From the famous McDonald’s coffee case to multiple nationwide auto recall, product liability cases usually hit the national headlines only when someone is severely (or unusually) injured. However, each year, a whopping 34 million people are injured by a dangerous or defective product, and most of these cases never make the news.
Not all product liability claims are created equal, and some cases are much harder to prove than others. Read on to learn more about the similarities (and differences) between the three main theories of product liability.
Design defects mean that the product, as planned and manufactured, is unreasonably dangerous or defective. Design defects are universal in that a product that is defectively designed for one person will be dangerous to any person – although not every person who uses the product will necessarily be injured. Many class-action product liability lawsuits involve products with a defective design.
Design defect lawsuits often involve prescription drugs and other pharmaceuticals. Even when a new drug is extensively tested before it hits the market, patients may suffer unexpected combinations of side effects that can have serious and sometimes fatal consequences. Lawsuits filed in the wake of these drugs’ release often allege that the manufacturers should have tested the drugs more thoroughly or on a broader population of test subjects.
To establish that a product was defectively designed, you’ll often need the testimony of an expert witness—someone with a background and experience in the field who can point out each of the design flaws and how they could have been eliminated or made safer.
In other cases, a product designed to be perfectly safe may be dangerously damaged during the manufacturing process. Manufacturing errors can often go unnoticed until someone using the product is injured, and often affect just a small subset of the total number of products made.
Many of the recent salmonella and e. Coli lawsuits against food manufacturers and distributors are based on a “manufacturing defect” theory of law. While these foods themselves weren’t defective when they were grown, during the picking, cleaning, packing, and shipping process, they were exposed to dangerous microorganisms that can cause serious illness to anyone who consumes them.
Determining whether a product has been defectively manufactured is sometimes clear-cut. But in other cases, it can be a tough investigation, and it often isn’t until multiple people are injured that these victims realize that they’re not alone.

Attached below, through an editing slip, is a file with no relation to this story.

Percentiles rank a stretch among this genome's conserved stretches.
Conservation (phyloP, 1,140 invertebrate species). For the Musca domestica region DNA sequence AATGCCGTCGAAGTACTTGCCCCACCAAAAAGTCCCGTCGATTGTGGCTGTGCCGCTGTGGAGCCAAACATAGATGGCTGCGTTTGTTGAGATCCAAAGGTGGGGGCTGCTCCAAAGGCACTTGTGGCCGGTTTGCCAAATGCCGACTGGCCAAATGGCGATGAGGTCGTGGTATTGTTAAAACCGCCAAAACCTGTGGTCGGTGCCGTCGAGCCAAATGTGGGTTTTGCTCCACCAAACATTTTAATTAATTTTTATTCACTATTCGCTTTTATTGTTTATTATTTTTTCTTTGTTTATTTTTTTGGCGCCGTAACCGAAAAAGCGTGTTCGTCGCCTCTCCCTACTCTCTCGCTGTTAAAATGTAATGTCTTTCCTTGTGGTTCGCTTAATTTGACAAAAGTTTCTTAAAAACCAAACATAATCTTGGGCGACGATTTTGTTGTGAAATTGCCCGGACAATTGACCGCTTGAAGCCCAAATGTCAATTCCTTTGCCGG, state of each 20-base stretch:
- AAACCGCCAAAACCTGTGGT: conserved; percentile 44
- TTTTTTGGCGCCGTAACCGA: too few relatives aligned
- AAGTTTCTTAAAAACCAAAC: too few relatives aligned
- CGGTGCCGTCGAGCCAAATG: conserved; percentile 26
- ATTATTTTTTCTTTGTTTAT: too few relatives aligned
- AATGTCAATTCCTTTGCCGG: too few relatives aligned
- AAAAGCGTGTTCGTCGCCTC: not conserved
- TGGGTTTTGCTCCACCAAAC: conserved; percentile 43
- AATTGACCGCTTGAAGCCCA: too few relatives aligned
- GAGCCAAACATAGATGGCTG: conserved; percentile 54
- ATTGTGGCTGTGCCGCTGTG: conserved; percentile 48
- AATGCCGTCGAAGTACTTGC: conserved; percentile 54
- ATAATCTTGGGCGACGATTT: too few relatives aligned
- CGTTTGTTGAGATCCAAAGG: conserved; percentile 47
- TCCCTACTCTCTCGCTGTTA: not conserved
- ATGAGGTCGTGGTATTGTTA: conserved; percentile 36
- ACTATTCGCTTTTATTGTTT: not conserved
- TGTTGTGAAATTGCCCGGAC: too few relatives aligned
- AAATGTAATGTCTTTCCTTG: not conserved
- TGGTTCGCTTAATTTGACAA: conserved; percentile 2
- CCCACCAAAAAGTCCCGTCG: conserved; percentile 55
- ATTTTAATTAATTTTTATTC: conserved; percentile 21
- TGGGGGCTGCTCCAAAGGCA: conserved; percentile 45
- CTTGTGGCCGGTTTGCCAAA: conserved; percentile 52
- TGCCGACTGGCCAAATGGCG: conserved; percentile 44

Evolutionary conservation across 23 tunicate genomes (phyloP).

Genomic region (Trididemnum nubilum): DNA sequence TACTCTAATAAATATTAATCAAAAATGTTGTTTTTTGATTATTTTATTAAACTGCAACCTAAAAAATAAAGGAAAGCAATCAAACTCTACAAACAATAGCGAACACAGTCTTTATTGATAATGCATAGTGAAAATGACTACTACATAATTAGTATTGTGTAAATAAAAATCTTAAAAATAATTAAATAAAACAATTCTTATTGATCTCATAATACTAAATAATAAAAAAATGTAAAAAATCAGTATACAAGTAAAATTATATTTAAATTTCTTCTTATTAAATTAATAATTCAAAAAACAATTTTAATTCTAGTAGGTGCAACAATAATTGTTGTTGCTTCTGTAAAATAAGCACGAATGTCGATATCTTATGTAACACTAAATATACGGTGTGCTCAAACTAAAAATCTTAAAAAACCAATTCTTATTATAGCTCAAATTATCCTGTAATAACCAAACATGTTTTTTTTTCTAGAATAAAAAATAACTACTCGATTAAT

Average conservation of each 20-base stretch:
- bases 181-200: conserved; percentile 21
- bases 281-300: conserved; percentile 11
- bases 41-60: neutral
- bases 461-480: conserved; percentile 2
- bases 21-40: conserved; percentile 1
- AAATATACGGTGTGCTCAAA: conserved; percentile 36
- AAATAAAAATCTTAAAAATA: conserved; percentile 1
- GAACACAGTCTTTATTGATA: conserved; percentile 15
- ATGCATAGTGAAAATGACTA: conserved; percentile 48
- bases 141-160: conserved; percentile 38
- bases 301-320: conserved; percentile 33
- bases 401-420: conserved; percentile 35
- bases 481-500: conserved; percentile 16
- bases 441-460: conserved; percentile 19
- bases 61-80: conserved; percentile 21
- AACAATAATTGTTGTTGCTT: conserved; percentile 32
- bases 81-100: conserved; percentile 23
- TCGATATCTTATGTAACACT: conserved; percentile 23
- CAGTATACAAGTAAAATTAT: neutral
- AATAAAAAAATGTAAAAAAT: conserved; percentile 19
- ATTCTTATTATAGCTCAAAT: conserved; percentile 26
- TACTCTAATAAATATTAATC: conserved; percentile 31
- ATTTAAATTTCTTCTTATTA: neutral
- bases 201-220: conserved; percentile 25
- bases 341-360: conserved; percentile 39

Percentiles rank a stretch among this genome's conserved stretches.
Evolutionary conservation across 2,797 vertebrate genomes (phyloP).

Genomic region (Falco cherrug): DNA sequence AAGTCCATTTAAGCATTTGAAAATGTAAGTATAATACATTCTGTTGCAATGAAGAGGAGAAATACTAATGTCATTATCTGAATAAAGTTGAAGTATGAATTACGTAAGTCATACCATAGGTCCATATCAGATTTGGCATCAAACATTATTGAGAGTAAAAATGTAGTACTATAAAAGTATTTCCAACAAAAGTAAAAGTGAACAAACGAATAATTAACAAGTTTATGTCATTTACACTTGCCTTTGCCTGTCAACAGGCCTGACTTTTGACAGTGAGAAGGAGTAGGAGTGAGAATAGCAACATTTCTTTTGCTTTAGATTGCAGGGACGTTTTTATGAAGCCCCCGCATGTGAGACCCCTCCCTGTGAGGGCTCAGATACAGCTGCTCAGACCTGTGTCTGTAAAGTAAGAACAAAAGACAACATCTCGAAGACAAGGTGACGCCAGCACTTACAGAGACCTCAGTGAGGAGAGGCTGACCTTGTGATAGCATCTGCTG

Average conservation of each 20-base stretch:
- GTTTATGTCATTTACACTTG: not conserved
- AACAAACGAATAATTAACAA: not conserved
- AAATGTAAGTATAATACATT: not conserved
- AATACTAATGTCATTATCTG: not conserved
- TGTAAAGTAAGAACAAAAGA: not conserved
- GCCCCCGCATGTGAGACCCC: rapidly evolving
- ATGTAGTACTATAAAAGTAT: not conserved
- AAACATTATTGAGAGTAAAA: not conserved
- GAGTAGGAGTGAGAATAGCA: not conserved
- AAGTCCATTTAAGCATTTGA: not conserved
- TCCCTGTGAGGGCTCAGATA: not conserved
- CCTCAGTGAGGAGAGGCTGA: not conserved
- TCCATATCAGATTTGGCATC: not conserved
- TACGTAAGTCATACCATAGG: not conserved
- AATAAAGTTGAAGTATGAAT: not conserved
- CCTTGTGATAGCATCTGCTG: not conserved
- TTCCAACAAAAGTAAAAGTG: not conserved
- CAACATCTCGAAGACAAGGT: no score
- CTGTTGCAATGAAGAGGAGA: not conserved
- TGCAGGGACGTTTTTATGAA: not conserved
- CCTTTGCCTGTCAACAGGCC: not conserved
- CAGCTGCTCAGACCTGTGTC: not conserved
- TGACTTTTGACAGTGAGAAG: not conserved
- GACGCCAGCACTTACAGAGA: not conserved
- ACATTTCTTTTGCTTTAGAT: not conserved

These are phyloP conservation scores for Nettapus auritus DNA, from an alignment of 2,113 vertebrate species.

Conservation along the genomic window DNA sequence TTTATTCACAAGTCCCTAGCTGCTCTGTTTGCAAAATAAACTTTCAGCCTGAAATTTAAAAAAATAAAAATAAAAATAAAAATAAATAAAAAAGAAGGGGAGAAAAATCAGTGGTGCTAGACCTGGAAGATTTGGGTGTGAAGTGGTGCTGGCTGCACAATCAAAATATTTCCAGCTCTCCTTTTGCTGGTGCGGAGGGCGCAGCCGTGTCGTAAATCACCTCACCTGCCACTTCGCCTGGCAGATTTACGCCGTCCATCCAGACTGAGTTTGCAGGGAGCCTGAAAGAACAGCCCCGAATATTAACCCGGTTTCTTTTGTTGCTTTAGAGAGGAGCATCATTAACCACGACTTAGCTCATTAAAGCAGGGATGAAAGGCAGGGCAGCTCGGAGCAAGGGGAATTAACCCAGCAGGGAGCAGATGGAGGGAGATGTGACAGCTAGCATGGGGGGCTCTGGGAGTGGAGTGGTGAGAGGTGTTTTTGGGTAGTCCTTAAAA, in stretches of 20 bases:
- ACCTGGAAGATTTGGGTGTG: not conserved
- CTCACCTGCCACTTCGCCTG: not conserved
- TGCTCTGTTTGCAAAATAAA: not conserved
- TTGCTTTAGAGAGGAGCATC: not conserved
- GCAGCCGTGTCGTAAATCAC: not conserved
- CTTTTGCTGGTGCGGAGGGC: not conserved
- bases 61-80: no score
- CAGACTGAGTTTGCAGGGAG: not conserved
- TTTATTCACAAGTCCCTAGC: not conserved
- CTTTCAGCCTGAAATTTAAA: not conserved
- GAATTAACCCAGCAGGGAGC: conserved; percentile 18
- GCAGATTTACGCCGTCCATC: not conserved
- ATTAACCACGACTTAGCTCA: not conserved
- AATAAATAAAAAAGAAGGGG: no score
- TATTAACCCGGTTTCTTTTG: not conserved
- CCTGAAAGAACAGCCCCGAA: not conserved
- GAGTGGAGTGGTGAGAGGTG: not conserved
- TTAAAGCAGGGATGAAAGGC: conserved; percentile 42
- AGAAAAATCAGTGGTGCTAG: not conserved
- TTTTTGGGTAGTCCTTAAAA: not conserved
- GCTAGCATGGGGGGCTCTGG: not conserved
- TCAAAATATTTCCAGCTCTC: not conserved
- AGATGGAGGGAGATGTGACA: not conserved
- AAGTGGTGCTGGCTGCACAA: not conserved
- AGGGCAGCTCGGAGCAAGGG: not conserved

The marketing defect category is often better known as the “failure to warn” defect. These defects occur when a product is designed and produced correctly but has an inherently dangerous trait that wouldn’t be obvious to the average user.
Many of the warning labels on products today are a result of successful marketing-defect lawsuits. Once a product has been proven to lack a necessary warning label, manufacturers will rush to include these warnings on future products to avoid further legal liability.
Recovering Damages in Product Liability Cases
To recover damages in a product liability lawsuit, you’ll have to establish three factors: (1) the product was designed, manufactured, or marketed in a defective manner; (2) the manufacturers or distributors knew, or should have known, about the product’s defect; and (3) you suffered tangible injuries when you used the product.
Proving even two of these three factors won’t be enough to tip the scales in your favor. For example, if you can show that a product was defective and that those who sold it should have known of this defect, but you weren’t actually injured, you won’t be entitled to damages. And if you show that you were injured by a defective product, but there was no possible way for the manufacturers to anticipate or prevent the defect, the manufacturers won’t be held liable.
If you or a loved one has been injured by a dangerous or defective product, the experienced personal injury lawyers at The Dashner Law Firm can help. Give them a call or fill out the quick contact form on their website to set up your free, no-obligation consultation today.